One reader writes to say, “It resonated with me as nothing I’ve read for years. Water on parched ground.” Another reader says, “I purchased a copy of Recovering the Reformed Confession today (it came over night) and I read the first chapter.” He continues by saying that he wondered if I was sitting in his session meeting. No, I wasn’t in that particular session meeting but I’ve been in (and continue to be in) lots of consistory and council meetings. I write out of that experience. The book was written against the background of my pastoral work, time in children’s catechism classes, adult classes, and in counseling sessions.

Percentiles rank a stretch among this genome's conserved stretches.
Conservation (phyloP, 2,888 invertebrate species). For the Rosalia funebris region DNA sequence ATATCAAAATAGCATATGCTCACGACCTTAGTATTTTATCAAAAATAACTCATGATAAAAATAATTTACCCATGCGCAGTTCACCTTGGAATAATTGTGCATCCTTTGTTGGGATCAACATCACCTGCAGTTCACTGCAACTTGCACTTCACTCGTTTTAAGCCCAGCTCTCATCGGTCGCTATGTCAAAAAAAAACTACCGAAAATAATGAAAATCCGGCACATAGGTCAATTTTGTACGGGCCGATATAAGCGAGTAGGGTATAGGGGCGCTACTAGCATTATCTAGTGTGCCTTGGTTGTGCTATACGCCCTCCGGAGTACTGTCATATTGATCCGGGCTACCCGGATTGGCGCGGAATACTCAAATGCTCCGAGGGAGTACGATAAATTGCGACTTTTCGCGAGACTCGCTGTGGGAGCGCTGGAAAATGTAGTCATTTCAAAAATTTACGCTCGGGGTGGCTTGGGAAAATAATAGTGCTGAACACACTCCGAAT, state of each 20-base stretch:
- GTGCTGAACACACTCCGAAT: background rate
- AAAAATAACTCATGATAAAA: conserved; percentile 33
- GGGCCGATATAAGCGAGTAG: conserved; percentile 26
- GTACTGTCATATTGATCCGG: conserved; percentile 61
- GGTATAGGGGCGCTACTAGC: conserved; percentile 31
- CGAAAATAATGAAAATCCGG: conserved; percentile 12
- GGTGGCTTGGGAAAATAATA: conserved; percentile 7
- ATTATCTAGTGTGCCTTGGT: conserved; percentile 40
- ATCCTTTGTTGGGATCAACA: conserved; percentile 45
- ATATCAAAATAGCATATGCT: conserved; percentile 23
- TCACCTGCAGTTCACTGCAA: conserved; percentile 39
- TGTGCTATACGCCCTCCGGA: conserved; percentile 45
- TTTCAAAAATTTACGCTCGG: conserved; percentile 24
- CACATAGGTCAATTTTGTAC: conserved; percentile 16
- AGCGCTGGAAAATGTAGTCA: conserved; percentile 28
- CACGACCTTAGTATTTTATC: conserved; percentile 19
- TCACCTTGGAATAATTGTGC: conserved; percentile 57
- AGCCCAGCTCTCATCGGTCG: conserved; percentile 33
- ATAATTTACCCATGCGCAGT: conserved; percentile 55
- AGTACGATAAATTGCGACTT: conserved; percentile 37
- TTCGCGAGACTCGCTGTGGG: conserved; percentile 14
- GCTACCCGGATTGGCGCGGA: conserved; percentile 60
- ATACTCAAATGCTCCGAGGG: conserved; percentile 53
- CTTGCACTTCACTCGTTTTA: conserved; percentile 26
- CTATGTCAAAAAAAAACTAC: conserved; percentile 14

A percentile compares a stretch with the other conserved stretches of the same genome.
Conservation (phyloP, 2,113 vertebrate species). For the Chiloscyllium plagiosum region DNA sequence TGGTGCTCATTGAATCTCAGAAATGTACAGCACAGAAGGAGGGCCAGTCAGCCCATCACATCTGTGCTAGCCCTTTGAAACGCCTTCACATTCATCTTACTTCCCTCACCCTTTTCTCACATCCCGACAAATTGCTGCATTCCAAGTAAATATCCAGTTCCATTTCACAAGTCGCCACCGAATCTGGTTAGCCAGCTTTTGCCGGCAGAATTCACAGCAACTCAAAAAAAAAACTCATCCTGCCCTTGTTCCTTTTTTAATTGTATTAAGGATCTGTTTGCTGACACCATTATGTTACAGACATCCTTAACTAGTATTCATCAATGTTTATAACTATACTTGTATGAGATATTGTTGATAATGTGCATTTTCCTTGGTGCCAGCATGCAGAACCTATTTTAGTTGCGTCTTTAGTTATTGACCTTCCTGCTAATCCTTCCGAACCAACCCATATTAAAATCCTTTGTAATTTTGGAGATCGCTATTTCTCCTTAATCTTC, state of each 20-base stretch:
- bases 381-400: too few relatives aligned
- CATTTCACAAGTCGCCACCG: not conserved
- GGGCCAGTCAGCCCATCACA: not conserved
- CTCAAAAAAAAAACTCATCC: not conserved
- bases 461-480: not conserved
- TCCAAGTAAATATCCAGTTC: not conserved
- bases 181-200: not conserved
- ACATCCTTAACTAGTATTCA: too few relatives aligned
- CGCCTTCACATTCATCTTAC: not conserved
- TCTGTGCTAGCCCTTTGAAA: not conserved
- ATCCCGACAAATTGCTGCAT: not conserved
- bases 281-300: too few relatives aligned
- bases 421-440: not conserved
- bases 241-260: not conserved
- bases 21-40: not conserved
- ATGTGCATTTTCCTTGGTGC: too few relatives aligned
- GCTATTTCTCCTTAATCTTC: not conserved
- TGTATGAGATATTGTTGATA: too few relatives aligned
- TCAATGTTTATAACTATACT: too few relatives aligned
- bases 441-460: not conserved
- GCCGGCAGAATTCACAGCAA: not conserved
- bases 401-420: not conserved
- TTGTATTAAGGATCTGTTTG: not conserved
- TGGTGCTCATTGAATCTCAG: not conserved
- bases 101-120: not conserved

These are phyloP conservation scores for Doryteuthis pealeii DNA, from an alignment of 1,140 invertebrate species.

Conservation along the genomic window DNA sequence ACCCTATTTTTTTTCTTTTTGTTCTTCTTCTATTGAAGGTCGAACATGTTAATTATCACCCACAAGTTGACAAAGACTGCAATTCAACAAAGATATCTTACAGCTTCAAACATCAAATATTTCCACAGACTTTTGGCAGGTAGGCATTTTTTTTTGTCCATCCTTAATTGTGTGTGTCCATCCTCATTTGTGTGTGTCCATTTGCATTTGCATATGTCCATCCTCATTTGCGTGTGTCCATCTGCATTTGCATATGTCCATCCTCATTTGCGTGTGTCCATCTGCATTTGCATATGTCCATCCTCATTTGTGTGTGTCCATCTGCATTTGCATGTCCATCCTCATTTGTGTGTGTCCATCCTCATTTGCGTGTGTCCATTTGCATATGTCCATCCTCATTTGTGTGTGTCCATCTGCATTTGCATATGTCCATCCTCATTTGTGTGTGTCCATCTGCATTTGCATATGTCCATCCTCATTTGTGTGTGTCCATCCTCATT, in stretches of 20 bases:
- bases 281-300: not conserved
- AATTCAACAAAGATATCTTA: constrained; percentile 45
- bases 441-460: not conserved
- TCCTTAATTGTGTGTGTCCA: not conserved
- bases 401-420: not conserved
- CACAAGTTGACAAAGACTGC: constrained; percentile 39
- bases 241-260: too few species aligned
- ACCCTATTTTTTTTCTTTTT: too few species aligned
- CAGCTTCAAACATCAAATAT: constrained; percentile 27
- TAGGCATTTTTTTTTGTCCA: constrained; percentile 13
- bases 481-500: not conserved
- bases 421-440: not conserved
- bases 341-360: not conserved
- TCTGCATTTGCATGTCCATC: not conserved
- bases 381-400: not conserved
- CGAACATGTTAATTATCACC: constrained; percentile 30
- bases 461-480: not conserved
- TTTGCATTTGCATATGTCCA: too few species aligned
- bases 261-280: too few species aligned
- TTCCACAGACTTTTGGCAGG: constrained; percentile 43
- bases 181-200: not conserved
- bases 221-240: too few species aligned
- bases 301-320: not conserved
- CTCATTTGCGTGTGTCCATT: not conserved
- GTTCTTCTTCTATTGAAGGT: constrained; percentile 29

This is as it should be. Our confessions are ecclesiastical documents written by pastors and pastors and sessions (consistories) have always faced the same challenges. Pragmatism is not new. Moralism is not new. Rationalism is not new. Mysticism is not new. Enthusiasm is not new. We’re not the first to face a low view of the sabbath, or the question of whether to cancel the evening service. We’re not the first to lose sight of the centrality of the “due use of ordinary means.” The good news is that the Reformed confession (defined narrowly and broadly) possesses the resources to address these problems and more. The framers of our confession knew, as chapter 6 shows (pp. 193-227) that there are many compelling reasons to be Reformed.